GOETHE FILMS @ TIFF Bell Lightbox
GOETHE FILMS brings the best of German film to Toronto audiences.
Ranging from features to docs, shorts to animation, drama to comedy, the experimental to international festival highlights from Berlin, Leipzig or Oberhausen, the GOETHE FILMS series offers film lovers the opportunity to see a top selection of German contemporary arthouse film in Toronto’s premier cinema.
Programmed and presented by the Goethe-Institut Toronto since 2011, the films are presented in thematic clusters throughout the year at the TIFF Bell Lightbox in downtown Toronto.
Many screenings are enhanced by introductions, Q & A’s as well as discussions with diverse German and Canadian artists, curators and experts, who contextualize what happens on the screen and engage with the audience.
As a reflection of the refugee situation in Europe, the GOETHE FILMS series "Europe between Refuge and Fortress" 2016 presented Oscar-shortlisted "We Are Young. We Are Strong" alongside recent shorts and documentaries examining Europe’s future. Senator Ratna Omidvar, author and journalist Kamal Al-Solaylee and Syrian-Canadian filmmaker Marcelle Aleid hotly debated the role of art in political crises.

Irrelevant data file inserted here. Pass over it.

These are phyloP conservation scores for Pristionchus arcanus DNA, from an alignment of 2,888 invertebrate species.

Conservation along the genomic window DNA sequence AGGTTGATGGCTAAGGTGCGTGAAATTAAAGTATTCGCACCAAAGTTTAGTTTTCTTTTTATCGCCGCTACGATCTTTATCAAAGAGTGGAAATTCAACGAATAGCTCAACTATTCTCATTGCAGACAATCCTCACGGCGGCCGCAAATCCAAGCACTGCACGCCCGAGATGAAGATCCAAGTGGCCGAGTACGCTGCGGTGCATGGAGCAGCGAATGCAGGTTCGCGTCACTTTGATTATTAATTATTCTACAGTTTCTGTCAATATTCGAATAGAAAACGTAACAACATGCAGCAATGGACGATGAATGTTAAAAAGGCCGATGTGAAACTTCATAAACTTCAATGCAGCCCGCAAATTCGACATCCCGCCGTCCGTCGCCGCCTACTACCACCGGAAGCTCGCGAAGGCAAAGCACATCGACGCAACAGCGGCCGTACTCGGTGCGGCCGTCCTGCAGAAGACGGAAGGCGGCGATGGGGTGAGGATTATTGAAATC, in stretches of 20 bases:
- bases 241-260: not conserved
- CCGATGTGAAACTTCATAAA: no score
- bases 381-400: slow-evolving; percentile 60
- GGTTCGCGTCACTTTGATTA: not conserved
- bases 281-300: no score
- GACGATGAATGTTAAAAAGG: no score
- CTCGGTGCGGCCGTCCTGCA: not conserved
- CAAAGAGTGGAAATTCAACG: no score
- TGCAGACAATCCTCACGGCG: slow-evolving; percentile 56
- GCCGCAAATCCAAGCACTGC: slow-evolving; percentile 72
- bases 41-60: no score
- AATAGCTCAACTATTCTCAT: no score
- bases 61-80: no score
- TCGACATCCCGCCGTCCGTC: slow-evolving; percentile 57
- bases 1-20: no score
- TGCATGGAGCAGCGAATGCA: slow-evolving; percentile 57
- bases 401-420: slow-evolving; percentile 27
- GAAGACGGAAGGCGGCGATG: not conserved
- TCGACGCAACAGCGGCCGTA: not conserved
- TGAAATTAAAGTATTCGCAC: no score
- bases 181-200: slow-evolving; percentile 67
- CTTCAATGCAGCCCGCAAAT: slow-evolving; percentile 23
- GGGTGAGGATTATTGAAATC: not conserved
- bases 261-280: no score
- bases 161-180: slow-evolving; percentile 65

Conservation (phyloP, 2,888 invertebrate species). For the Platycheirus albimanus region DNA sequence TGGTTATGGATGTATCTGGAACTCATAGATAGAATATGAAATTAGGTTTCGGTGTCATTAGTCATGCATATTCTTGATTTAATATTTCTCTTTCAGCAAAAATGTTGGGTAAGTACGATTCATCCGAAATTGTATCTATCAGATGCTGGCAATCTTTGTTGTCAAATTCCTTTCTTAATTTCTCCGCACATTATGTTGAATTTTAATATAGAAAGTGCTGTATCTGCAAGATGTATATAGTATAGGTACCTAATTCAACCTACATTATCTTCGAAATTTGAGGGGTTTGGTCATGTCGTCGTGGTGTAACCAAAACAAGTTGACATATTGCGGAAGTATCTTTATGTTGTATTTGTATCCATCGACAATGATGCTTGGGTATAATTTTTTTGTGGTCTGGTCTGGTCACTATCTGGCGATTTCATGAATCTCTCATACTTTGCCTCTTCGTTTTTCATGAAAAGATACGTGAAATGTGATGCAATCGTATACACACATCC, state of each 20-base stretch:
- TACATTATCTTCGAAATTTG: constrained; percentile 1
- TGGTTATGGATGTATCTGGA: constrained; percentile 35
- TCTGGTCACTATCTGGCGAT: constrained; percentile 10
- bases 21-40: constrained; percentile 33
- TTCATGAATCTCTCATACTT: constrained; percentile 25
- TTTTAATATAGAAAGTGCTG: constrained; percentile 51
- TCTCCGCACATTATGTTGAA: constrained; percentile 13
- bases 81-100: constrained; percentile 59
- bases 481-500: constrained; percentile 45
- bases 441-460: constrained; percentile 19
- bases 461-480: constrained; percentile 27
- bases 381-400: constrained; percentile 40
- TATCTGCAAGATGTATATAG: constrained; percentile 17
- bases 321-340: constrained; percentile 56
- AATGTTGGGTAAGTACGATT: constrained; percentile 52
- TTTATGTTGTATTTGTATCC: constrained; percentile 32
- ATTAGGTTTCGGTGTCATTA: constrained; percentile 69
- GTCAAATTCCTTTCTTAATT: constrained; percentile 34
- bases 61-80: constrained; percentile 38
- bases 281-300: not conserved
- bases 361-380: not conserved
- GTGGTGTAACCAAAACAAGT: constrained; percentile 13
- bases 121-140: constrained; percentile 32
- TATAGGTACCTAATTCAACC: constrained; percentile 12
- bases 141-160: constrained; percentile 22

Other highlights include "fHEISTy Woman Robbing Banks", featuring female bank robbers from the 1998 classic RUN LOLA RUN to the 2015 one-shot wonder VICTORIA, as well as the series "Copy & Paste" about homages, influences and references between directors, which examined how Murnau & Herzog, Petzold & Farocki and Müller & Girardet remake, remix and reimagine films and film. Thematic retrospectives of Wim Wender’s and Fatih Akin’s oeuvre proved to be particularly attractive. GOETHE FILMS has been called "one of Toronto’s better-kept arthouse secrets" by blogTO.com.
Affan Chowdhry, Marcelle Aleid, Ratna Omidvar & Kamal Al-Solaylee | GOETHE FILMS: A Long Way: Europe between refuge and fortress, 2016 | Photo: Goethe-Institut Toronto "Many excellent German films don’t get Canadian distribution and when they do, their theatrical run here is often limited. This is a great opportunity for Toronto audiences to see some of the best films coming out of Germany right now, films that they would probably otherwise miss," explains Jutta Brendemühl, the Goethe-Institut’s Program Curator, who founded and is programming the series. "GOETHE FILMS is the heart of our extensive film work. Next to our popular film blog, it’s where we get to share our passion for Kino with our loyal Canadian audiences."